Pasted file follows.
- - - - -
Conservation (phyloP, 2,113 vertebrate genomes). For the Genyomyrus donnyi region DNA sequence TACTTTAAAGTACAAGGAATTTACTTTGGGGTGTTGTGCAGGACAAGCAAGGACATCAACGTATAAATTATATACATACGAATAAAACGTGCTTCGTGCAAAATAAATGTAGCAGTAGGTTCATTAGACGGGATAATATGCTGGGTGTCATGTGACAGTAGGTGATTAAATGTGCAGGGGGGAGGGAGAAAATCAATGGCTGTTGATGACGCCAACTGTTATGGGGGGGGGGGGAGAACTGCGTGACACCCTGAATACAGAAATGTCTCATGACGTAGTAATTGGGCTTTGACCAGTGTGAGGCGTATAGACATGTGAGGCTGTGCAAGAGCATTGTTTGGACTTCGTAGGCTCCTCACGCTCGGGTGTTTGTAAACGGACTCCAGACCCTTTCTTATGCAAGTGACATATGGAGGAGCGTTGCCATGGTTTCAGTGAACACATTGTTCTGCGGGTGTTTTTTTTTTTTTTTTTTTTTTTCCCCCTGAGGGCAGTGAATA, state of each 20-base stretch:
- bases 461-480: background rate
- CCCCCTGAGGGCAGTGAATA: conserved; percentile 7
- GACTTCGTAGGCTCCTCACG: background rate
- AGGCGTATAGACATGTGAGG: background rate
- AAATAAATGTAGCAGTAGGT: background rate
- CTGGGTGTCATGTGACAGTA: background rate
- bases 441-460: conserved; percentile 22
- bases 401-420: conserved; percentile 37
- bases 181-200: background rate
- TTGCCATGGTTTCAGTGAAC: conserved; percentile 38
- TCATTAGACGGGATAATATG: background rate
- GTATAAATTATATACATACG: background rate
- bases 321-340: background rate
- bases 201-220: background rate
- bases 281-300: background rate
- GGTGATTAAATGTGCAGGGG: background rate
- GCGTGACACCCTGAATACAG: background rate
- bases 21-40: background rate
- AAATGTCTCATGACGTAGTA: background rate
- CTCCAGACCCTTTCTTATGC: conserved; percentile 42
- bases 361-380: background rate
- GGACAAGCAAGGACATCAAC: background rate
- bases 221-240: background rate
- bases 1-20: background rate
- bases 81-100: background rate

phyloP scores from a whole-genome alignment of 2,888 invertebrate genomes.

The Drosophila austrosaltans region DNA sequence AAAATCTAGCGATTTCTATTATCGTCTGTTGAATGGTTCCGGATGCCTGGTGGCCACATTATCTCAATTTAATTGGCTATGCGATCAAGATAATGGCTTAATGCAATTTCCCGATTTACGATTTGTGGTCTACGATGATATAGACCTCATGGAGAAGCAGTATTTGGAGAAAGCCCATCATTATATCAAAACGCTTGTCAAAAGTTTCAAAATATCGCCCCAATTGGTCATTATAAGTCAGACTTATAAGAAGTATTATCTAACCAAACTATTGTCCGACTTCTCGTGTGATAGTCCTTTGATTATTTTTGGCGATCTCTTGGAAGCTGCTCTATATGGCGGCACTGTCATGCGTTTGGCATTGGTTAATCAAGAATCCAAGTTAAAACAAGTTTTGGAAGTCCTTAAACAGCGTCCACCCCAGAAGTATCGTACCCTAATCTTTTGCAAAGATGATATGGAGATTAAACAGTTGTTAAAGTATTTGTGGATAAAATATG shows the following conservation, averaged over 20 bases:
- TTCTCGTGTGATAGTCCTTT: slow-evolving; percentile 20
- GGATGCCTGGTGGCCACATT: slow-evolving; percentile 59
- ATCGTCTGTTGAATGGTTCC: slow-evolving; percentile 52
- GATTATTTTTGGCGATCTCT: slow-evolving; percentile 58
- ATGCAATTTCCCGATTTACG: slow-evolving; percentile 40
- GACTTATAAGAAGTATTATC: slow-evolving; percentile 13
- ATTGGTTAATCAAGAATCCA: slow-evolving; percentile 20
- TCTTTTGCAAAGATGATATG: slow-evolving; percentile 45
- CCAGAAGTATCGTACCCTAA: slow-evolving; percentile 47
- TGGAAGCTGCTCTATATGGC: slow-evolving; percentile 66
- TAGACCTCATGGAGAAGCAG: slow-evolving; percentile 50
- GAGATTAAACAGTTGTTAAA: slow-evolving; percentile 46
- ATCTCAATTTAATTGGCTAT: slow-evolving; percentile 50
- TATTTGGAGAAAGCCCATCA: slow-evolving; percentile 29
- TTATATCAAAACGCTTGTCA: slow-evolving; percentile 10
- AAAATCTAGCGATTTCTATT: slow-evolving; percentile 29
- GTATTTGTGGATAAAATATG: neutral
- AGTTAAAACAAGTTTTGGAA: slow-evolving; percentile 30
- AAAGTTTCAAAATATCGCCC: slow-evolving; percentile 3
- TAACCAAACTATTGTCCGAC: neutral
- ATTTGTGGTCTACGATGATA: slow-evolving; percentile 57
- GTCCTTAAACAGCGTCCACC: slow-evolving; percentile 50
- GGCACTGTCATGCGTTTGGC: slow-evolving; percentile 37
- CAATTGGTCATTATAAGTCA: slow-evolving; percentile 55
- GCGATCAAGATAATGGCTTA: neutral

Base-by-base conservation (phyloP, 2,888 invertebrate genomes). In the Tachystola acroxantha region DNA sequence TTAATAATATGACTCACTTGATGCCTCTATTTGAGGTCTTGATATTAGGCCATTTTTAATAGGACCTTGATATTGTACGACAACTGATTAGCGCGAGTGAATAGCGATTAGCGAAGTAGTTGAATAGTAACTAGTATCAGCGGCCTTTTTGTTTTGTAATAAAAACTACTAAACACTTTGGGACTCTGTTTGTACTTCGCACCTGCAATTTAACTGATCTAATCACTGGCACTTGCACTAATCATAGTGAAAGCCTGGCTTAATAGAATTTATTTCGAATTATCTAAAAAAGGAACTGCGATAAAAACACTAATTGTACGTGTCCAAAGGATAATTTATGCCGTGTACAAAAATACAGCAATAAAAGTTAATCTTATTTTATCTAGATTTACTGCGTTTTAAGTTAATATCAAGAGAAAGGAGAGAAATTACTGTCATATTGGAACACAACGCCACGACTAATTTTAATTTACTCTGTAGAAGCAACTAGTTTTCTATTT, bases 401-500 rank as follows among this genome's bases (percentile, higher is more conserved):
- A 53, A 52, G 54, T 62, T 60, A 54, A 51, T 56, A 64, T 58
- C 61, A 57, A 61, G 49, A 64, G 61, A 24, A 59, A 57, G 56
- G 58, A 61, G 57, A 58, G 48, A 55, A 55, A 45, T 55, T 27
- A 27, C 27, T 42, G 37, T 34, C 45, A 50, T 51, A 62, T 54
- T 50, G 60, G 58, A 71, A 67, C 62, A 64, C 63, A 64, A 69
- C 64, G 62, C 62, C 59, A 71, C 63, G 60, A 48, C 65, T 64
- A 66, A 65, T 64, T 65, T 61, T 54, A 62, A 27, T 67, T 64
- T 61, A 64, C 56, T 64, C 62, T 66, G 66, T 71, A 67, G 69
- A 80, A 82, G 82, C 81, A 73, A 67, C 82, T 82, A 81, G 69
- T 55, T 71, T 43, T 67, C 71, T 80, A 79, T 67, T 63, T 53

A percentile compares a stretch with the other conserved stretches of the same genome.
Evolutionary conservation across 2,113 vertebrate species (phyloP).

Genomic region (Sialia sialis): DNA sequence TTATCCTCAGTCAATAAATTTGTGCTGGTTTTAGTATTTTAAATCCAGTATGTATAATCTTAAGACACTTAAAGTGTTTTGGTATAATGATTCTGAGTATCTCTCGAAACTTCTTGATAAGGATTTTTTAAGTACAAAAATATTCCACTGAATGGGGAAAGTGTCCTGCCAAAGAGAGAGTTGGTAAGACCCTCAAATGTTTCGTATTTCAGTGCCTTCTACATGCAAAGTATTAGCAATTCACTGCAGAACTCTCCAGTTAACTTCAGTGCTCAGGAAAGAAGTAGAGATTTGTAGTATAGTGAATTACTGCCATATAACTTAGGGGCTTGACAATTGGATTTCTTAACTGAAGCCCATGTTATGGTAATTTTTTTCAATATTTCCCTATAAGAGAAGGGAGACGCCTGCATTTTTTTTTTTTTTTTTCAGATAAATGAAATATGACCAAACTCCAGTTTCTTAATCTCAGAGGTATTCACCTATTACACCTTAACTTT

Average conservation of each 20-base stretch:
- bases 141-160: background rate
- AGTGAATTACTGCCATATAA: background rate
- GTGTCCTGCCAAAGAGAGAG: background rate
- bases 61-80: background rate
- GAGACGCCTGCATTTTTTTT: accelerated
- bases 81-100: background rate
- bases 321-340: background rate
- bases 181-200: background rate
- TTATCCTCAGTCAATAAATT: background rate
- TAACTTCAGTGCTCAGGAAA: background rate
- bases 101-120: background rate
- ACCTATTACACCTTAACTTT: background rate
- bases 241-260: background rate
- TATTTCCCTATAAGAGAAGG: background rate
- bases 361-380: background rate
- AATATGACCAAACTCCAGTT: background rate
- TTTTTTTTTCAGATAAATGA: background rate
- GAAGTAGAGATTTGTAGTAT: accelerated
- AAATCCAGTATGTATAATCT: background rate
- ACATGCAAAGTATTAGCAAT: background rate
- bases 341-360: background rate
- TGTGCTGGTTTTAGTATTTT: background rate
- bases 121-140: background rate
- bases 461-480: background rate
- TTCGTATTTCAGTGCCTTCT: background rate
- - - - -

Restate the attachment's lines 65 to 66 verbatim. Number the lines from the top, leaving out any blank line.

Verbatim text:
A percentile compares a stretch with the other conserved stretches of the same genome.
Evolutionary conservation across 2,113 vertebrate species (phyloP).